There’s been a spate of these type of attacks this year, it seems like hackers are realizing the target servers and sites are pretty secure – so they are looking for other avenues to deface or spread their political messages.
DNS security has been overlooked for a long time, with most companies not using DNSSEC or any real protective measures. With DNS being such a critical service, this is rather worrying, as a tainted DNS record enables a hacker to take over an entire domain.
The websites of freebie antivirus vendors AVG and Avira as well as mobile messaging service WhatsApp appear to have been hit by a DNS redirection attack today which sent users to pro-Palestinian websites.
A team of hacktivists calling themselves KDMS have claimed credit for the hacks.
Visitors to avg.com were greeted by a rendition of the Palestinian national anthem (via an embedded YouTube video) and a message from a pro-Palestinian group calling itself the KDMS Team, instead of the usual security tips and links to anti-malware downloads.
“It’s clearly embarrassing for a security company to be hit in this fashion by hackers, but there is no indication that any customer information or sensitive data has been compromised,” writes Graham Cluley, a veteran of the antivirus industry turned independent security consultant. “It’s possible that the hackers managed to change the website’s DNS records, redirecting anyone who attempted to visit www.avg.com to a different IP address.”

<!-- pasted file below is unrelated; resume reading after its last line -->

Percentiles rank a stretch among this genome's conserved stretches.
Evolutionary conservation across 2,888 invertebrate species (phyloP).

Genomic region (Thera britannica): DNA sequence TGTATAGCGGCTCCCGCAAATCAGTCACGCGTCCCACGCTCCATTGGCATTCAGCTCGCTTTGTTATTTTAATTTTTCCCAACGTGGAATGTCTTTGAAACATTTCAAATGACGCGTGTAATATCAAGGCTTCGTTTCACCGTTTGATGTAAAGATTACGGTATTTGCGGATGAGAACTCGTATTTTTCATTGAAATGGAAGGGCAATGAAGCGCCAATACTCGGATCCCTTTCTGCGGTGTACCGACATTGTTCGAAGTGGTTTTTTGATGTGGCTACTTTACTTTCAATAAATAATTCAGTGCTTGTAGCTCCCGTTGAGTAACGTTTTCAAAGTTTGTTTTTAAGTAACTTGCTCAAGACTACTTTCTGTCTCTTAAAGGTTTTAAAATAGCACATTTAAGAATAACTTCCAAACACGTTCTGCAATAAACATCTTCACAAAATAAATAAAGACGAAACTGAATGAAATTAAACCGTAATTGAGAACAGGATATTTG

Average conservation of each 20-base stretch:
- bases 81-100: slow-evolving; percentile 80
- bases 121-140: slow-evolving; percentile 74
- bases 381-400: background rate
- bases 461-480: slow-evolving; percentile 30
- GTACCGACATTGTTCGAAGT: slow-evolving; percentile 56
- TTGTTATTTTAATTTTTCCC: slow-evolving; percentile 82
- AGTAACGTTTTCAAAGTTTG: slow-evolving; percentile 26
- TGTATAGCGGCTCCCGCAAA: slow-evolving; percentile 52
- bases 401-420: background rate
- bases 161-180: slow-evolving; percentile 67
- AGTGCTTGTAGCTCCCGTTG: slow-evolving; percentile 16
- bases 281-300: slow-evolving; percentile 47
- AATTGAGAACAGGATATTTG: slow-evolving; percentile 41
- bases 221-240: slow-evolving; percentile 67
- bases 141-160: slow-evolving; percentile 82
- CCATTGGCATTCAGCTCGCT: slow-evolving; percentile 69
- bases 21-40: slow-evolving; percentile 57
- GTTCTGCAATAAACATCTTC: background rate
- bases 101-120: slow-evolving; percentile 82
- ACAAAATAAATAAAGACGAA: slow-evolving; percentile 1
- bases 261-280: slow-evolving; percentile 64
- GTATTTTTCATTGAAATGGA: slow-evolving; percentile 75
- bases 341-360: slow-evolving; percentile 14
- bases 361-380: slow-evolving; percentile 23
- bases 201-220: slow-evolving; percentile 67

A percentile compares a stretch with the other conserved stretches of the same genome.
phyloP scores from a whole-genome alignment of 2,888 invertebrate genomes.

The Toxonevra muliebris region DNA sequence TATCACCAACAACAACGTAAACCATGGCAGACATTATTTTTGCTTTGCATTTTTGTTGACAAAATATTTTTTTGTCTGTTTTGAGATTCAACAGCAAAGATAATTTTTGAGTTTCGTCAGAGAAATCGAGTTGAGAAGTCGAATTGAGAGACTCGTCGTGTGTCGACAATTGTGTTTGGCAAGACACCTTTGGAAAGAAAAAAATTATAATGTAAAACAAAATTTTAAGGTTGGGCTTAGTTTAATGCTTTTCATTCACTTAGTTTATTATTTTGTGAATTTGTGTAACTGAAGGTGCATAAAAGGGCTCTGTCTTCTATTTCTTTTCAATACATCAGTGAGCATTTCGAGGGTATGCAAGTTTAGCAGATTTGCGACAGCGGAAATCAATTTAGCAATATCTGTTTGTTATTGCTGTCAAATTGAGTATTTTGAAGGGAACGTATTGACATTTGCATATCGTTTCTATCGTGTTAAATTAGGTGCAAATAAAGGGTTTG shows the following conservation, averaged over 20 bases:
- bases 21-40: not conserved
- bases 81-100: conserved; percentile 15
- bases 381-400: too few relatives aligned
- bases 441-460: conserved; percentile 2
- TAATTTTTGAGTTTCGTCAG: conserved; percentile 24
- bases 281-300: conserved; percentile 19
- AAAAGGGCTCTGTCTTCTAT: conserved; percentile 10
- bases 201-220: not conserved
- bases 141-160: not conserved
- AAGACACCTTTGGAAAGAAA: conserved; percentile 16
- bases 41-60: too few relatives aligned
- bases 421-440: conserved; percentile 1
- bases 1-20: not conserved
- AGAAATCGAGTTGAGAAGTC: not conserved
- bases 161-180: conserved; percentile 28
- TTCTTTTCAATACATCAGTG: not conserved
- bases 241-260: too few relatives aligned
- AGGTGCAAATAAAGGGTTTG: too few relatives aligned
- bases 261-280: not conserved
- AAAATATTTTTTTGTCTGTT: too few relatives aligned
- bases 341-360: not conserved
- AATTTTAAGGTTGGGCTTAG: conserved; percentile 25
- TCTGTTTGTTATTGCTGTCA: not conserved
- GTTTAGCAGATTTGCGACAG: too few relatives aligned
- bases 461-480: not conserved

It seems all 3 companies used Network Solutions as their DNS provider, so the flaw clearly lay there – what exactly happened hasn’t been disclosed (and honestly is unlikely to be disclosed).
The bad thing about DNS as well, is it takes time to change and propagate. So those people using ISPs that have aggressive DNS caching, might be seeing the hacked sites for quite some time.
Security experts were quick to discover that all three victims use hosting biz Network Solutions as their DNS provider. Hackers may have exploited security shortcomings at Network Solutions to alter DNS records and so gain control of their targets’ domains.
The KDMS team claims an affiliation with Anonymous Palestine. The same group pulled off a similar DNS hijack / redirection attack against the website of hosting firm leaseweb.com over the weekend.
LeaseWeb’s statement on the attack can be found here.
Leaseweb denied earlier reports that a vulnerability in its WHMCS billing and support system software might have been responsible for the hijack, but without naming a cause. The hosting firm is seeking to play down the significance of the attack, which it characterises as regrettable but superficial and quickly resolved.
You can also read more and see a screenshot of the hack at Graham Cluley’s blog here:
Let’s see if we see any more of these kind of attacks soon.
Source: The Register